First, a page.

31. Shifting the Center of Gravity By raising their arms and legs, dancers can raise the location of their center of gravity (CG). Lower torso CG CG Near hips

    32. Grand Jeté Floating Illusion Shifting the CG upward, the distance the dancer’s head rises is reduced, giving illusion of floating longer. Time in the air is 25% longer than a similar leap where the CG rises only 1.3 feet

    33. Grand Jeté Floating Illusion Illusion of floating is enhance by the fact that during the peak of the jump the vertical motion is the slowest.

    34. Newton’s Second Law of Motion Acceleration occurs when an object’s velocity changes, such as speeding up or slowing down. Acceleration depends on Force and Mass. Acceleration is always in the direction of the net Force acting on an object. (Net Force) (Acceleration) = (Mass)

    35. Newton’s Second Law (Part 1) The greater the force on acting on an object, the greater the acceleration of that object.

    36. Newton’s Second Law (Part 2) The greater the mass of an object, the less it accelerates when acted on by the same force.

    37. Spool moves? Spool moves? Demo: Spool Pull on string wrapped around a spool. Force is to the right. In what direction does the spool move? Pull Pull

    38. Bike moves? Bike moves? Demo: Tricycle Pull on tricycle pedal with a string. Which direction does the tricycle move? Pedal in bottom position Pedal in top position Pull Pull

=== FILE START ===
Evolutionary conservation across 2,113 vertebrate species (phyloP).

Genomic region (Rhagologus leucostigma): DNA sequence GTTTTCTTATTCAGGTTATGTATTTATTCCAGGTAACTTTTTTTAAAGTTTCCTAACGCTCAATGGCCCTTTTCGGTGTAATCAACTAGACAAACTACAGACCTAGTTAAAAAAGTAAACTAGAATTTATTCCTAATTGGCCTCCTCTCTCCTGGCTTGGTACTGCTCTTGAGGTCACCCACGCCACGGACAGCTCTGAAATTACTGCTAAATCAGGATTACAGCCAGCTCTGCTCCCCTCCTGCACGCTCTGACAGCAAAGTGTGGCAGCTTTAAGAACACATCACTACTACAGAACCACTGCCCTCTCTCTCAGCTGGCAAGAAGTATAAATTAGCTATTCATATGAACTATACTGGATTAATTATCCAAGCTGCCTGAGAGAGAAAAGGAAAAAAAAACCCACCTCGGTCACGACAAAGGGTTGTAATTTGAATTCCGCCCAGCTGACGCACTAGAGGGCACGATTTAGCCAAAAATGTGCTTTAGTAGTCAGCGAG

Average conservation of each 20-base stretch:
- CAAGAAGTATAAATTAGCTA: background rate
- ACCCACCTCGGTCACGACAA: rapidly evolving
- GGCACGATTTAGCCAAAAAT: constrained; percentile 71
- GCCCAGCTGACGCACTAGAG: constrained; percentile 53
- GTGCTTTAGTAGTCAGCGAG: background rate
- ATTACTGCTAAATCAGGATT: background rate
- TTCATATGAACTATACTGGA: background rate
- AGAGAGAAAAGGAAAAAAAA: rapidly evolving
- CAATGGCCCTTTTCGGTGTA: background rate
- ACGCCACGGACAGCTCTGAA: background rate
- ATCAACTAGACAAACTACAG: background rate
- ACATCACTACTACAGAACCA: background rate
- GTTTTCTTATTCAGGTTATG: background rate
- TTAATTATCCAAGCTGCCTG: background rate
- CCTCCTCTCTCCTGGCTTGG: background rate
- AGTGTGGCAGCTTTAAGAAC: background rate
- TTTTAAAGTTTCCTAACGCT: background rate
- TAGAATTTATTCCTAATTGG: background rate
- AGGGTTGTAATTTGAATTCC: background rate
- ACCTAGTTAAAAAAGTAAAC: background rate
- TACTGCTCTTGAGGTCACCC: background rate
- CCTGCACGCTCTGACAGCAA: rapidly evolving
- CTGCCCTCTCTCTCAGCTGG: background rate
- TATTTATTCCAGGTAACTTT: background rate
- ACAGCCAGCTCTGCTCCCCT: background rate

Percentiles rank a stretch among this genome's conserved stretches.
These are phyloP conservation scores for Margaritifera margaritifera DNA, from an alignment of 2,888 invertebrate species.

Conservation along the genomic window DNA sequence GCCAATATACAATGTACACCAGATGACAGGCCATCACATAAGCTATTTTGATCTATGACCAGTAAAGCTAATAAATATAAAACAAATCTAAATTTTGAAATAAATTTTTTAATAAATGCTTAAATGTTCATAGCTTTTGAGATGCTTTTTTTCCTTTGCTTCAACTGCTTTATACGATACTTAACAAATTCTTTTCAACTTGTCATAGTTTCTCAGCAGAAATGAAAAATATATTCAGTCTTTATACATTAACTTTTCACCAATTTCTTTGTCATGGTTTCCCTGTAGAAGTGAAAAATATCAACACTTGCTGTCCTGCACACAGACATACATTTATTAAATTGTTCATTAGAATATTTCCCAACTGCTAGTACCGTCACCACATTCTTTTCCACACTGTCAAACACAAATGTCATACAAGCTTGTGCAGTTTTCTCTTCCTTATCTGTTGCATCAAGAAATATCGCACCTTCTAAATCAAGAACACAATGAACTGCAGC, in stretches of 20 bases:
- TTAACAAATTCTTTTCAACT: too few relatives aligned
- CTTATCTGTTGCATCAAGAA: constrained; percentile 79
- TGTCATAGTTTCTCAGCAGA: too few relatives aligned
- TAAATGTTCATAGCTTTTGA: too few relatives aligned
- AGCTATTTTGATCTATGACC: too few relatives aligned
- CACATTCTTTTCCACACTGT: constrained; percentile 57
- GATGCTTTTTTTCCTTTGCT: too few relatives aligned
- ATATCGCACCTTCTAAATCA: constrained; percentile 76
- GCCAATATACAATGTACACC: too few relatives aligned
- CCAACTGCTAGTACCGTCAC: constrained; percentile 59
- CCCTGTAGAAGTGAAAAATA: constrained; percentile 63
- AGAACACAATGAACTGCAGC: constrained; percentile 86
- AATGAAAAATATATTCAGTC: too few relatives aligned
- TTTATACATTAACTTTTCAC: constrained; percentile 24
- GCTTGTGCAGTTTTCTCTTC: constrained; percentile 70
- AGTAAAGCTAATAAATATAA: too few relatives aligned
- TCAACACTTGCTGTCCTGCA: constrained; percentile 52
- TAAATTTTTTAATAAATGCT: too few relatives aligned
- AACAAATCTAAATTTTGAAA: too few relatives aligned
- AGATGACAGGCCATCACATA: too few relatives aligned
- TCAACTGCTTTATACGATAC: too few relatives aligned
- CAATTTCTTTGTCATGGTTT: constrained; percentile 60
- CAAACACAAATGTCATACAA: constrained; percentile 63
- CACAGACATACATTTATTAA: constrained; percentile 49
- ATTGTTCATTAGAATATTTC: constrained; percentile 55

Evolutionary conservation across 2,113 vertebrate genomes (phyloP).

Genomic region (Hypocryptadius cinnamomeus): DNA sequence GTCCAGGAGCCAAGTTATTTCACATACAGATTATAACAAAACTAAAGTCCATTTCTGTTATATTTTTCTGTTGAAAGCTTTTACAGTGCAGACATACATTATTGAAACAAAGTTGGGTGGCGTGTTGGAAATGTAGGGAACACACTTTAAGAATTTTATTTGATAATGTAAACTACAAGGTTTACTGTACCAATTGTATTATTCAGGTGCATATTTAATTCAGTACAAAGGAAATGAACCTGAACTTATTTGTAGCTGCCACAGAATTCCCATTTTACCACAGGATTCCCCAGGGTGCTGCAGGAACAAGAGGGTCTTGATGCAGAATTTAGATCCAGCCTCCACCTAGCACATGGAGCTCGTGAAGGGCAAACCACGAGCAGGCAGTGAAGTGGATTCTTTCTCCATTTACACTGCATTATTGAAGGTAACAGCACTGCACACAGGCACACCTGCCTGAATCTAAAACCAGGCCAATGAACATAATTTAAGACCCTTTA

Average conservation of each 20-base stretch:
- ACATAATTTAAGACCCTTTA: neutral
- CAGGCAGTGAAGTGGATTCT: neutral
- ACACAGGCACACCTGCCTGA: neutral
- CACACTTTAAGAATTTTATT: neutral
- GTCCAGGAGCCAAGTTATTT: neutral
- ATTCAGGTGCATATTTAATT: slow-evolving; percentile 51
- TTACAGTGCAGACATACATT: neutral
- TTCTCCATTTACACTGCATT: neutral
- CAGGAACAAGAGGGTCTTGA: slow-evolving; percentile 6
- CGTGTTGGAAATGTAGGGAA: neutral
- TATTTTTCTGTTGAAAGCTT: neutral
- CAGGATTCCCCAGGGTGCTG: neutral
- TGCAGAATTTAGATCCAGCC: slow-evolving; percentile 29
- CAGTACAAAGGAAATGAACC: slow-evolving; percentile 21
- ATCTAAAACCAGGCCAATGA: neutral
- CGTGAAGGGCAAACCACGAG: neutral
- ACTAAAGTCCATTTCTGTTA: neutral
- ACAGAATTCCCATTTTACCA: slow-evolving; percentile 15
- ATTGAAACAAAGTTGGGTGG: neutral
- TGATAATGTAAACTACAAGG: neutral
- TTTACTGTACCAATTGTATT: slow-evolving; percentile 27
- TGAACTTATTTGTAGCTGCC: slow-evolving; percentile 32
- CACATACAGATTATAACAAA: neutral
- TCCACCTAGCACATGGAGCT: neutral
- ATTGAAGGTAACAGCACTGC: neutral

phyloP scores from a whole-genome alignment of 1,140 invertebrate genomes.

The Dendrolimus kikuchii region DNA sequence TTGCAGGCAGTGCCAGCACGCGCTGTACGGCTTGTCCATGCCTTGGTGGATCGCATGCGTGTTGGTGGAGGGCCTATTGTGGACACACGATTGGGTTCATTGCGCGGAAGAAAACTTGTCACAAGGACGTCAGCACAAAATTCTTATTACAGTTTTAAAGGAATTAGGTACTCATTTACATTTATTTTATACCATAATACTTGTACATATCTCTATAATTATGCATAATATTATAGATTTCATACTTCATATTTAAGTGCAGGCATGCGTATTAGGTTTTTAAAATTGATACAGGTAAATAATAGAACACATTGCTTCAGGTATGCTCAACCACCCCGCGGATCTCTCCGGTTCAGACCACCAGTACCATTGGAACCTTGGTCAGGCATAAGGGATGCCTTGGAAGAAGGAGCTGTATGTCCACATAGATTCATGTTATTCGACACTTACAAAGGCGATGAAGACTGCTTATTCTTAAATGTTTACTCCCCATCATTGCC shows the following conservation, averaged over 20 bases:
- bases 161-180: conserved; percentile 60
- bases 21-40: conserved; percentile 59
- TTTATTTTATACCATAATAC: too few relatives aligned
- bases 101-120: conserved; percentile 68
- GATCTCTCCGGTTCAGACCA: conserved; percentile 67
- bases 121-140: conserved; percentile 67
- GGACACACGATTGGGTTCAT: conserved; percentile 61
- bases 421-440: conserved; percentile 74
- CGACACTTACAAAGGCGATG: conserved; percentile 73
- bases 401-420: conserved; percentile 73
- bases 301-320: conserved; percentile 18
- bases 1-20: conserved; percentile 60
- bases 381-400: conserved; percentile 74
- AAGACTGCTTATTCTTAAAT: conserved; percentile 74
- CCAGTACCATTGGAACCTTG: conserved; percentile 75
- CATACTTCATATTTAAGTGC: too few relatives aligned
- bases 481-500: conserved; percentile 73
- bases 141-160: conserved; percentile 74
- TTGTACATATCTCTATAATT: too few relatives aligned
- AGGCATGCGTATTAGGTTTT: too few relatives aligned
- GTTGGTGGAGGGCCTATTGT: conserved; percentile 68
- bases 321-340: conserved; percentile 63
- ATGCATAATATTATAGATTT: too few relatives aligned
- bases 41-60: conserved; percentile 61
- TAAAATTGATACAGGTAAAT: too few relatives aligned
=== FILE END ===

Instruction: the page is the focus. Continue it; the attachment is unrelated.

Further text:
39. Newton’s Third Law of Motion Whenever an object exerts a force on a second object, the second object exerts a force of equal magnitude in the opposite direction on the first object. First Object (Hammer) Second Object (Nail)

    40. Action and Reaction Common expression of 3rd Law is, To every action there’s an equal and opposite reaction. What’s an “action”? A force exerted by one object on second object. How can reaction be “equal” and “opposite”? Equal in magnitude but opposite in direction.

    41. Demo: Mutual Attraction What happens when: • Mr. A pulls, Mr. B holds. • Mr. A holds, Mr. B pulls. • Mr. A & Mr. B both pull. Mr. B has more mass than Mr. A Mr. B Mr. A

    42. Demo: Mutual Attraction (cont.) If only Mr. A pulls on Mr. B then Mr. B accelerates. Reaction force of equal magnitude so Mr. A also moves. Who moves faster? Mr. A, Mr. B, or the same? Mr. B Mr. A Action Reaction Mr. B has more mass than Mr. A Mr. A goes faster (greater acceleration) since his mass is less.